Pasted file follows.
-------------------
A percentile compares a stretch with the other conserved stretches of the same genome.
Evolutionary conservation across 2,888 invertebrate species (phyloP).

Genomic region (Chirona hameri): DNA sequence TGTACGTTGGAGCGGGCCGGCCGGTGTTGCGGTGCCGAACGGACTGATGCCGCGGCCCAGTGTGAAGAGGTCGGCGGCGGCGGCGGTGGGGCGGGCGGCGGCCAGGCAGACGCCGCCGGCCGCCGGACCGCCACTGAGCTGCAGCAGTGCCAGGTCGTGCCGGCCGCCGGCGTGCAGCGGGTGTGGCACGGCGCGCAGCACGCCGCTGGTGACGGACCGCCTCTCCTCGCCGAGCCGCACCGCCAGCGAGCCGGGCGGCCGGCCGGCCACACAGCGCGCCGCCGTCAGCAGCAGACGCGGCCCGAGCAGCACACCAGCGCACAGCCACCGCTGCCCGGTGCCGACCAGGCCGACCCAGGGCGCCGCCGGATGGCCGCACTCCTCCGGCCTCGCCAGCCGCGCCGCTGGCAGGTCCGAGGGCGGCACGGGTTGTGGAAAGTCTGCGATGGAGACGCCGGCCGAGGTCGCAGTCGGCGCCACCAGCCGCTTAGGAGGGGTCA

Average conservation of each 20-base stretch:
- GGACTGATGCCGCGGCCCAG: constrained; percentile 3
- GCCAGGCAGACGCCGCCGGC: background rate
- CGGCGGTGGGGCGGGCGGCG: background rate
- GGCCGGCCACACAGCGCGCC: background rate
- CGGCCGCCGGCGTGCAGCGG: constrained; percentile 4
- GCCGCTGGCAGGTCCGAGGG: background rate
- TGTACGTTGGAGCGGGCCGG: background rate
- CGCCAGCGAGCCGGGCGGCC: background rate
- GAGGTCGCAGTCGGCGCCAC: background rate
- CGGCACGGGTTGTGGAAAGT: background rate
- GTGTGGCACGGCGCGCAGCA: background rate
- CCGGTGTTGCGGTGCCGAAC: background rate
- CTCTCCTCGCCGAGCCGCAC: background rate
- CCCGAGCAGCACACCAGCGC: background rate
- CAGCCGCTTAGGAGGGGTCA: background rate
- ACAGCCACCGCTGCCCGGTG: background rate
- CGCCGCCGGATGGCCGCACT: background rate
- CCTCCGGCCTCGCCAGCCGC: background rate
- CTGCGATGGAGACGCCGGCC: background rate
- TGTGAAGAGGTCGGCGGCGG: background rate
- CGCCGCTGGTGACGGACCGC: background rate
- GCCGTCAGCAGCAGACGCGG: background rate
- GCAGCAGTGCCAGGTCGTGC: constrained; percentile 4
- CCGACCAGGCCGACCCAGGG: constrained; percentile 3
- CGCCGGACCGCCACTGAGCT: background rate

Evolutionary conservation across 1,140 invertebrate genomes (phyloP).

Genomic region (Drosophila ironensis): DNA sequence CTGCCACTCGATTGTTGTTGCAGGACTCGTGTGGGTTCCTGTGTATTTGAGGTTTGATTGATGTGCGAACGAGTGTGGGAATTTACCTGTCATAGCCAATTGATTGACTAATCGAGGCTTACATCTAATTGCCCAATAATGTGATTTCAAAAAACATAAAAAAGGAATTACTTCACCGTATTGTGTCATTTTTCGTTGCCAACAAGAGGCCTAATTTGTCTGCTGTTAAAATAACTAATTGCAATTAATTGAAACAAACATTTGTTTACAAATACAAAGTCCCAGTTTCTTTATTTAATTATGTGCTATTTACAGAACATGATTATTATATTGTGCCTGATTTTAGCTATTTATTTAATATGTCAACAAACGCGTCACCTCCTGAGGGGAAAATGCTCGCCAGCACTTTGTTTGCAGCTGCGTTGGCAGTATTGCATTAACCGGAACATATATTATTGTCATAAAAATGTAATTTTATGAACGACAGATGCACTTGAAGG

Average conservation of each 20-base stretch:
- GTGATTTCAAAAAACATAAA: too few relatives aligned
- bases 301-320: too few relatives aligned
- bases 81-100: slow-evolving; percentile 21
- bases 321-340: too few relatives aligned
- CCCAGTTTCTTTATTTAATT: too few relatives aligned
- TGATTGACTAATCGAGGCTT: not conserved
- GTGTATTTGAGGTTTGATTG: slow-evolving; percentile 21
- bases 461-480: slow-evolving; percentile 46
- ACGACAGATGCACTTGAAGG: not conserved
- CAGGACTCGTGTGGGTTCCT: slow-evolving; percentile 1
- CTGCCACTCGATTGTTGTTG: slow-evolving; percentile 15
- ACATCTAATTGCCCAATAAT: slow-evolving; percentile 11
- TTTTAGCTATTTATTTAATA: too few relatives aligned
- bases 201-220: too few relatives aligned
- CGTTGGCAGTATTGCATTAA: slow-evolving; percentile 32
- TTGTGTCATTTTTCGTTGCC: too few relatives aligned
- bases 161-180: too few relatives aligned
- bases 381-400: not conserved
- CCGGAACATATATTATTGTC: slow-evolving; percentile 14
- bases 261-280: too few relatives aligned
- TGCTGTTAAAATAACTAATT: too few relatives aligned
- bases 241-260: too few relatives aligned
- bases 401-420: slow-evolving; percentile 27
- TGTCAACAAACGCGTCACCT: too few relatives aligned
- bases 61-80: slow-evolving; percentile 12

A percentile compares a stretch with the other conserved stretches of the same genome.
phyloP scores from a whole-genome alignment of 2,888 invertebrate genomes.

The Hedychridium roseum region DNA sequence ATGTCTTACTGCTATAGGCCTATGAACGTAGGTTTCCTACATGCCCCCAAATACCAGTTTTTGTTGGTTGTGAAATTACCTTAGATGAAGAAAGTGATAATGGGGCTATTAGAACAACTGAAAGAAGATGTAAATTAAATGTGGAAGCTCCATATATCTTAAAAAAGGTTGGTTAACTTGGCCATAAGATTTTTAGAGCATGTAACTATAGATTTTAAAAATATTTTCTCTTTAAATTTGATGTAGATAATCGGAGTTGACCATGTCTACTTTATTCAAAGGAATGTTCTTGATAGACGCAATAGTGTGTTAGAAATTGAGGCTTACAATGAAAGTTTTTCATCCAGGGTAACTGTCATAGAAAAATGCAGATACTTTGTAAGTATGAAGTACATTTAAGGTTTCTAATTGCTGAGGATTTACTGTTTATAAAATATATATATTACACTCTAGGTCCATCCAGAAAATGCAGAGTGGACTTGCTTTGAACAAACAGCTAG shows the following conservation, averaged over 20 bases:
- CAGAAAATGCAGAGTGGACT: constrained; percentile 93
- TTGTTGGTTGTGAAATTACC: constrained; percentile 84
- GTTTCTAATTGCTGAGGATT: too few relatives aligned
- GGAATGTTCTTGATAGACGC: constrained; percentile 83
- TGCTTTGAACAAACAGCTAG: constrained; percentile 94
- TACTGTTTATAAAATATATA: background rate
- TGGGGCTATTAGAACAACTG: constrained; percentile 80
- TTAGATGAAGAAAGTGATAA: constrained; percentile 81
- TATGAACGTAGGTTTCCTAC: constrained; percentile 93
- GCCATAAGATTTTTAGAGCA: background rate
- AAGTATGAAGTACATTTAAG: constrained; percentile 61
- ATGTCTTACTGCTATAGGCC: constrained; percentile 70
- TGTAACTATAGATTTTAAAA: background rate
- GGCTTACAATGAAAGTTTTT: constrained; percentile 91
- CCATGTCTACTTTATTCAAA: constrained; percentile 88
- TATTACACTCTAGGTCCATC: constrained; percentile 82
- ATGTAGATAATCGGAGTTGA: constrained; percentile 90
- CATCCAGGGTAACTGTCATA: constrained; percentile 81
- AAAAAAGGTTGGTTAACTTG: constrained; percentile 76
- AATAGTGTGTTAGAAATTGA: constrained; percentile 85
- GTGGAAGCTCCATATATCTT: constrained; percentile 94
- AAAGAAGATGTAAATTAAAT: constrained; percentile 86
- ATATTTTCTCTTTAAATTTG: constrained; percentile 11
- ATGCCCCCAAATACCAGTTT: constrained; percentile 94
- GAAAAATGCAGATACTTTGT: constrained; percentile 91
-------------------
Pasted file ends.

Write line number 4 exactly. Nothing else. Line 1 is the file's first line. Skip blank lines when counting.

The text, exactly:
Average conservation of each 20-base stretch: